The Future Is Now
UPDATE (4:55 p.m.) There's a slight change in the Garnett deal from what I have below. Rajon Rondo stays, Bassy Telfair goes. So long, Bassy, we hardly knew ye. That said, the more I think about it, the more I like that trade. A bunch of people have mentioned it to me today, and it's great that the Celts are relevant again. That alone might make it a great trade.
More importantly at this point, the Sox just finished a trade for Eric Gagne. That means in October, you'd better be beating the Sox after six innings, because Okijima, Gagne and Papelbon are waiting after that. Yikes. Sure, Gagne's back my cripple him any day now, but whatever. That bullpen is now ferocious.
I know, I know, you don't want to hear it. If you don't want to read about the Celtics, you're free to go. But....
My first reaction to the megatrade for Kevin Garnett was immediate anger. I didn't want to see Al Jefferson go away. Throw in two serviceable players (Gerald Green and Ryan Gomes), the C's best trade bait (Theo Ratliff's contract) and apparently the starting point guard (Rajon Rondo) -- and a top pick, and that's quite a bounty.
My negativity -- Rick Pitino would be so proud -- was that fact that the Celtics traded away the future we've had to sit through and nurture over the last few years. Coming on the heels of the Ray Allen trade, I was done with Danny Ainge yesterday afternoon.
In the long term, this might not be a good trade for the Celtics. In three years or so, when Garnett, Paul Pierce and Ray Allen are all in their mid-30s, this will be an old team (hello, late 80s/early 90s Celts). There is so much money wrapped up in those three players that there will be little cash to flesh out the roster. By the way, who's the point guard? The team's two "best," Delonte West and Rondo, are gone.
But for the next two or three years, the Celtics suddenly matter. A lot. And for 82 games a year, we get to watch a star (Pierce) and a superstar (Garnett) on the same court for the same team. Cool.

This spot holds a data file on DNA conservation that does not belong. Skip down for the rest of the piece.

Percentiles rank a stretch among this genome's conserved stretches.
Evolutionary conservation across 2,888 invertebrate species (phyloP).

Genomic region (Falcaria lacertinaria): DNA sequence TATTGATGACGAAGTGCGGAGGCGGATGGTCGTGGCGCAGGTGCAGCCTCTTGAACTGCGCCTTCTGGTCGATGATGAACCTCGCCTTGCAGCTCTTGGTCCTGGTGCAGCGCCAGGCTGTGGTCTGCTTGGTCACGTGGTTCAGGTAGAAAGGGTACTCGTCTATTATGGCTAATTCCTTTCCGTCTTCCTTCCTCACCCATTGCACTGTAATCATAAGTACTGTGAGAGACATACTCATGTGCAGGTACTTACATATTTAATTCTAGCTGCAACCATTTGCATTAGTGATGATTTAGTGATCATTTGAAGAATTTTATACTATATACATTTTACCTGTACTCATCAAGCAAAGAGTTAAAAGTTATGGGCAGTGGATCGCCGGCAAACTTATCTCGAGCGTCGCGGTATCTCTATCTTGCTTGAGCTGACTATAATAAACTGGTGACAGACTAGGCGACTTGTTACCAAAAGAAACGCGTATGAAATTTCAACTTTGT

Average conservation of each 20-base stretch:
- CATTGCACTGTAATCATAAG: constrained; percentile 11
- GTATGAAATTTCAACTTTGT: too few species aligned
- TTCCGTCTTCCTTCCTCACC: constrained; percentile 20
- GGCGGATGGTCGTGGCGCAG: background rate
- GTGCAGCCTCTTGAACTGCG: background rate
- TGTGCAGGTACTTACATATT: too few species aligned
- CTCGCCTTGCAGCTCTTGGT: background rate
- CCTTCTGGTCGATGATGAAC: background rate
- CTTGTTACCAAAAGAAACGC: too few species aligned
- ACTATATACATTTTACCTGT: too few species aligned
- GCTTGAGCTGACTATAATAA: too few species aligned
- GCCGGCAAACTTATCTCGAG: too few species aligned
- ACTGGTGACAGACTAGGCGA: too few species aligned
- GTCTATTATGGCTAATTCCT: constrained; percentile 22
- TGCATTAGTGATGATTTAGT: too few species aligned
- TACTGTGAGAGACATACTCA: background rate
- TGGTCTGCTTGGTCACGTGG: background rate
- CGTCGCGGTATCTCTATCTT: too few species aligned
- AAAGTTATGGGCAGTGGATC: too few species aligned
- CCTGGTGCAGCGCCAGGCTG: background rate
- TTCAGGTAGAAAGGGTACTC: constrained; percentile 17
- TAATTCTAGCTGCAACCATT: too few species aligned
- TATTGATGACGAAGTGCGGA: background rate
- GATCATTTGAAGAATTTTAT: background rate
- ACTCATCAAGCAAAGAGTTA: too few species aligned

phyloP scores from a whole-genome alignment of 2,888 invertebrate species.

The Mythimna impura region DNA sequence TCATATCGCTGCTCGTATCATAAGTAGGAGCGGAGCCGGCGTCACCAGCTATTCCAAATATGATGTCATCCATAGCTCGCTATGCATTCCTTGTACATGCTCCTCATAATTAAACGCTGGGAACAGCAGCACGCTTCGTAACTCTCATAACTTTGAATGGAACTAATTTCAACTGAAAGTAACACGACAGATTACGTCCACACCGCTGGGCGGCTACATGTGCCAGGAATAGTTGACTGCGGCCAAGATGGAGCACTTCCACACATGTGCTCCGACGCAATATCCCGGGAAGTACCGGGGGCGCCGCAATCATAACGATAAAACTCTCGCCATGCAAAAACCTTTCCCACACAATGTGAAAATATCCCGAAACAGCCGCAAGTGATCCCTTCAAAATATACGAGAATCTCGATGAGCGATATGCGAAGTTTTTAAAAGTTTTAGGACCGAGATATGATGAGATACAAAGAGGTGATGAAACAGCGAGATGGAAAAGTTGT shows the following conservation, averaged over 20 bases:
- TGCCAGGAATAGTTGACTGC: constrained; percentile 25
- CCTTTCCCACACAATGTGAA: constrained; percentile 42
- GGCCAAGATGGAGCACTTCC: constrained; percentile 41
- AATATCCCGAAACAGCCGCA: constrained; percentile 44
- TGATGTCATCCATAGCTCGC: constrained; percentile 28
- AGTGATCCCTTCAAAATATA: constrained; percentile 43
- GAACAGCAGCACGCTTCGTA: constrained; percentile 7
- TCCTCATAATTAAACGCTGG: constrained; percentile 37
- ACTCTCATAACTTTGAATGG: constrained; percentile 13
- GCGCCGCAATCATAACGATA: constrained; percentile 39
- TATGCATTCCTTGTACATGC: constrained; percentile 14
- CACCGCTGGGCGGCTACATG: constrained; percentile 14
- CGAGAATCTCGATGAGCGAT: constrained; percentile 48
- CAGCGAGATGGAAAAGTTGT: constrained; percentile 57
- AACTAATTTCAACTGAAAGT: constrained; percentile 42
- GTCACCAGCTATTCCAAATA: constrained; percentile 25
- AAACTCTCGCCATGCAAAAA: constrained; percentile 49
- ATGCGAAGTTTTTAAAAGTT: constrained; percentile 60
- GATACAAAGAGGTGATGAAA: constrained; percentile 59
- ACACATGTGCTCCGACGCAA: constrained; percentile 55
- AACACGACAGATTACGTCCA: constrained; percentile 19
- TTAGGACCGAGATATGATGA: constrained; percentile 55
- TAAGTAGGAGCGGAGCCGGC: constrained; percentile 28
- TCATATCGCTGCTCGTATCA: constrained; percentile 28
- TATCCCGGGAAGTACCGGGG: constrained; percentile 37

More importantly, for the next two or three years, the Celtics are in fact contenders to at least make the Finals, if not win them. Part of that is because the Eastern Conference stinks. Bad. A Celtics team of its latter-day Big Three, me, and Dan Mylott would make the playoffs (allegedly Mylott is a great spot-up shooter).
Cleveland won the conference this year, and that team was a one-man band. Detroit's on the downside, Chicago is a player short (Allen or Garnett would be huge there, in fact), Miami could be dangerous if Shaq muscles up, but that mystique is fading fast. In short, the Celtics are suddenly in the mix.
So, today, fresh off a mini-vacation, I'm taking the optimistic outlook. Even at best, a fully matured Jefferson with Pierce and other parts would be looking at a two- or three-year window to compete -- in two or three years. That timetable just got moved up, and this team is more solid.
Obviously, it's better to have your teams always competitive and able to just reload through its monster resources (the Red Sox) or its smarts (the Patriots, although they're not my team. I'm a Raiders fan). To think Ainge and Doc Rivers will be able to reload this team is still not a trustworthy situation. So you have a two-year window to sit back and watch three stars try to get the Celtics back to basketball's biggest stage. That would be cool.